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ITE Transport and Logistics

Ports in Indonesia ready to expand

You’d expect an archipelago nation like Indonesia to be outfitted with world class maritime facilities. Over 17,500 islands make up the nation, which is flanked by the Indian and Pacific Oceans. Many maritime corridors pass Indonesia too.
What’s more, over 90% of freight entering and exiting the country is carried via ships.
You’re getting the picture. Sea-based transport is the lifeblood of Indonesia’s international and domestic trade networks.
Historically, however, Indonesian ports have underperformed – mainly due to poor infrastructure.
Things are changing. With the implementation of the “Sea Toll Road” system in 2014, Indonesia, under the watch of President Joko Widodo, is undertaking a major overhaul of its current port network.

Indonesia invests heavily in port upgrades

In total 24 sites across Indonesia are currently receiving cargo handling enhancements and expansion work. Tanjung Priok in Jakarta, currently Indonesia’s biggest port by some margin, is also gearing up to receive mass modernisation.

Updating Indonesia’s ports has been a key part of the Widodo administration’s transport policy. The government’s end goal is to turn the nation into a regional and global axis of maritime trade.
Part of this will be covered by Indonesia’s membership of the Association of Southeast Asian Nations (ASEAN), which will encourage higher levels of trade between partner states.
Crucially, the upgrading and modernisation of sites nationwide is expected to foster increased international trade, and make transhipment of goods an easier prospect. Most cargoes requiring transhipment is often processed at sites in Singapore and Malaysia right now.

Domestically, the Sea Toll Road plan will aid in the creation of top flight marine infrastructure. Of the 24 chosen seaports, 6 of the biggest have been selected as Indonesia’s main centres for maritime trade.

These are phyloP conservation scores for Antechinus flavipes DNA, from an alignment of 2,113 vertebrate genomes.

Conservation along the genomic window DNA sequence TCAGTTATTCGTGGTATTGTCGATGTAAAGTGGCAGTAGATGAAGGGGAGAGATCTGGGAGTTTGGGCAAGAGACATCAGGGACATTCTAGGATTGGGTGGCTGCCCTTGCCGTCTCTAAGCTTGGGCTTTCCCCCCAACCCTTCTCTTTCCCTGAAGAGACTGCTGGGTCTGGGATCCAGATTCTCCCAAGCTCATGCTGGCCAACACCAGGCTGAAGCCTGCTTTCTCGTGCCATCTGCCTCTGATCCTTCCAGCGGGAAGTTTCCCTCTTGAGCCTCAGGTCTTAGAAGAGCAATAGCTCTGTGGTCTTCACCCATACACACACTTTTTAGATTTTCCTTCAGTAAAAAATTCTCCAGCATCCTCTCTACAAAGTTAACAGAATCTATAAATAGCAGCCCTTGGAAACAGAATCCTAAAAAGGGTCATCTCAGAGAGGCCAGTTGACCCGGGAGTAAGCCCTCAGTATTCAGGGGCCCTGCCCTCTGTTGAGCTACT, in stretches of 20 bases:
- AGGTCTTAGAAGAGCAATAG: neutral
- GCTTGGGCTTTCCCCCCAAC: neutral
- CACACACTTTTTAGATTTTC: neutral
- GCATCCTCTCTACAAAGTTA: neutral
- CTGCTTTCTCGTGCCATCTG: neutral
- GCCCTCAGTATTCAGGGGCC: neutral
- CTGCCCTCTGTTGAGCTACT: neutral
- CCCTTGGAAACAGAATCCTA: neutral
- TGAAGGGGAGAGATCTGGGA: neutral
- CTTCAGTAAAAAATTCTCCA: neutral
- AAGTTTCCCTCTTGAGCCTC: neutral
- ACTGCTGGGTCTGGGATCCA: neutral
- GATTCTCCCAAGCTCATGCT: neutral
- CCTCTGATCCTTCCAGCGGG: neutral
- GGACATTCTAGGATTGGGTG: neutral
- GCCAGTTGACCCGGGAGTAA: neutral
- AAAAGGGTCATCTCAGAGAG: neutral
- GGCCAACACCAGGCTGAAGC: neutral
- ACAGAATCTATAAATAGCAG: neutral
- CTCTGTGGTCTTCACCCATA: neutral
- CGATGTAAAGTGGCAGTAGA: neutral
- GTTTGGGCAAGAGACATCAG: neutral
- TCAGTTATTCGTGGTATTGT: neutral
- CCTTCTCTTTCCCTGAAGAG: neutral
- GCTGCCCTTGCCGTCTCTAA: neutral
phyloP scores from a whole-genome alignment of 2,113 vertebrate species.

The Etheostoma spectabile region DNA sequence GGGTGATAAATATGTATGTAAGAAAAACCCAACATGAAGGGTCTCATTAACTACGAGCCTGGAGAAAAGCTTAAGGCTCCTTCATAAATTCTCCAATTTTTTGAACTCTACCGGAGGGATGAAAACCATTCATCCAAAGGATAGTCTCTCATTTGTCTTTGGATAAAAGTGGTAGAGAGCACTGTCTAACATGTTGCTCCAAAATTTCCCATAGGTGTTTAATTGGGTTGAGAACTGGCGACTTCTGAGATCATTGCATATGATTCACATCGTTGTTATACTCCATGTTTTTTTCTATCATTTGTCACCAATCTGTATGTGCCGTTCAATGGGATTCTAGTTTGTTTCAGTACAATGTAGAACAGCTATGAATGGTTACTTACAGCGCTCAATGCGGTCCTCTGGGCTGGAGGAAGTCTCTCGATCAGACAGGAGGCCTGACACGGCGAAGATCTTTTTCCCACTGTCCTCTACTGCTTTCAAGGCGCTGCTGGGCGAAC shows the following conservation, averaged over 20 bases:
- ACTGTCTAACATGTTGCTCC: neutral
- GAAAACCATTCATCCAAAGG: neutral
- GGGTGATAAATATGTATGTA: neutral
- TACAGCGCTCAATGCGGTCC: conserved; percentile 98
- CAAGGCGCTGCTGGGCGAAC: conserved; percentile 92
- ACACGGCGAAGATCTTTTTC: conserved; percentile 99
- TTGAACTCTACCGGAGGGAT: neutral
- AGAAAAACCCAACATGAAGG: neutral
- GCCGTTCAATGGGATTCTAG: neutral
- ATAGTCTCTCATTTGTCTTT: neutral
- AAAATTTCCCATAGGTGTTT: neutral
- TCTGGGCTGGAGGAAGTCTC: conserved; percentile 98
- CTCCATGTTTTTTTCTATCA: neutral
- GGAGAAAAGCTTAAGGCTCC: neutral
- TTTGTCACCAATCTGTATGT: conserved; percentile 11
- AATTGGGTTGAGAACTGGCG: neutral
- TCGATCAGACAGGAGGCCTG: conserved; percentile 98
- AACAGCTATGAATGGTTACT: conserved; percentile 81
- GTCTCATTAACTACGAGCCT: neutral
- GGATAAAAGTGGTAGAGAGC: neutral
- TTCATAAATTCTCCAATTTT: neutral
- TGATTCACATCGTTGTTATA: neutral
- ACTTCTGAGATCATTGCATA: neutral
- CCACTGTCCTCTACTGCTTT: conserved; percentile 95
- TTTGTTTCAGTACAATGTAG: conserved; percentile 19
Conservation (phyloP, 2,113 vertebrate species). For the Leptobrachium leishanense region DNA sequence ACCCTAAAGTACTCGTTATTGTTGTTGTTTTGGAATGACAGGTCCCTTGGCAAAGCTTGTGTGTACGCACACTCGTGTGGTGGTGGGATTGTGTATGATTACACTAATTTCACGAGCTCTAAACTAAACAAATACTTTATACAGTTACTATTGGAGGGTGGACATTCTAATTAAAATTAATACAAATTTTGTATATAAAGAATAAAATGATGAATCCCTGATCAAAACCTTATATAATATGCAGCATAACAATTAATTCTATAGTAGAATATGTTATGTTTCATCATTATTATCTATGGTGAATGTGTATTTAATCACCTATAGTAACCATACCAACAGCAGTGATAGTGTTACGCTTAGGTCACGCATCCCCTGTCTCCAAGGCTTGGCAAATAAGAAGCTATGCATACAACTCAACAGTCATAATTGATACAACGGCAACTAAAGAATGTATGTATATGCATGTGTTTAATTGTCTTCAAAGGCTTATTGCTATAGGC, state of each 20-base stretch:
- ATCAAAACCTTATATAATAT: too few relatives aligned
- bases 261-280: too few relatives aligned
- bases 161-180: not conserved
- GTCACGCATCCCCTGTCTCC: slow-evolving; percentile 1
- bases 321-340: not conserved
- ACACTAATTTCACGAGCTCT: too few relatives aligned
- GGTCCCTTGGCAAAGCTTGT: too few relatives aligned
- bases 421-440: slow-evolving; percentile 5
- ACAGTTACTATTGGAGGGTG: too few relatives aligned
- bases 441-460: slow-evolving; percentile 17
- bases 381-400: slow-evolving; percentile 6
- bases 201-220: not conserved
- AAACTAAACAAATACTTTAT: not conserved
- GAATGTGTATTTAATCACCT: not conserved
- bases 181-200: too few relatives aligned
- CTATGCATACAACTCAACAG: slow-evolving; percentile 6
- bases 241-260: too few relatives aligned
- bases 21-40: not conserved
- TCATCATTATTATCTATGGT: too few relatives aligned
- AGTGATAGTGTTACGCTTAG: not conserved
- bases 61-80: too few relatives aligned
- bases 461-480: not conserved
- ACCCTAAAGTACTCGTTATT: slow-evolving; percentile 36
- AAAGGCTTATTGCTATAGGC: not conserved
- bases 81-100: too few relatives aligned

These are:

•  Belawan in Medan on the island of Sumatra
•  Batam near the Singapore border
• Tanjung Priok in Jakarta on the island of Java
• Tanjung Perak in Surabaya on Java
• Makassar in South Sulawesi on the island of Sulawesi
• Sorong in West Papua on the island of Papua

The remaining smaller centres will receive enhancements to their cargo handling facilities.

New Priok project to create megaport in Jakarta

One of the most ambitious projects underway right now is the extension of the Tanjung Priok port. Also known as the Kalibaru port, New Priok promises to add a lot of benefits to Indonesia’s existent supply networks once it opens in 2023.

Tanjung Priok’s current capacity is expected to triple upon New Priok’s completion. Once phase three is finished, the new seaport’s annual capacity would rise from 5 million TEUs annually to 18 million. New Priok would also be able to facilitate Maersk Triple-E class container ships – amongst the largest in the world with 18,000 TEU capacities – in a 300 metre two-way sea lane.

Phase one, which is presently underway, is being overseen by Japan’s Mitsui Group, with supervision from Dutch contractors Van Oord. Initial construction efforts are expected to cost $1.38 billion. A new container terminal, petroleum terminal, and associated equipment is being installed there across 195 hectares of land.

Total investment in New Priok is expected to top out at $2.5 billion.

Tanjung Priok accounts for 50% of Indonesia’s maritime traffic, so it was only natural for it to receive major attention under the Sea Toll Road initiative.

Gridlocks: the catalyst behind Indonesia’s port expansion programme

Congestion is the biggest issue facing Indonesia’s ports. Shippers are often frustrated by delays, usually caused by Indonesia’s abnormally long dwell times.

Part of the problem is congestion caused by a rise in shipping growth throughout Indonesia and the ASEAN. For example, Tanjung Priok has been operating above its 5 million TEU capacity since at least 2012. Now, it handles 7.2 million containers annually, which plays into significant delays.

Dwell times have risen too. In 2010, containers waited an average of 4.8 days before being handled. This leapt up to 6.4 days in 2013. According to the Tanking Priok Port Authority, its dwell times  dropped to 4.7 days in 2016 – but this is still very high by regional standards.

Long waits for cargo have also been spotted as hiking up transportation costs, which amount to around 23% of Indonesia’s $923 billion GDP.
It is hoped improving sea-based infrastructure across Indonesia will drop costs to 19.2% of total GDP.

Port construction makes waves for international business in Indonesia

From project cargo services, port operation, and more, Indonesia’s spate of port-related activity points towards high opportunities for international transport and logistics operators.

Where can you uncover these? At one of ITE Transport & Logistics Southeast Asian trade shows. Head over to our events page today to learn more.

If you can’t find what you’re looking for contact our team today.

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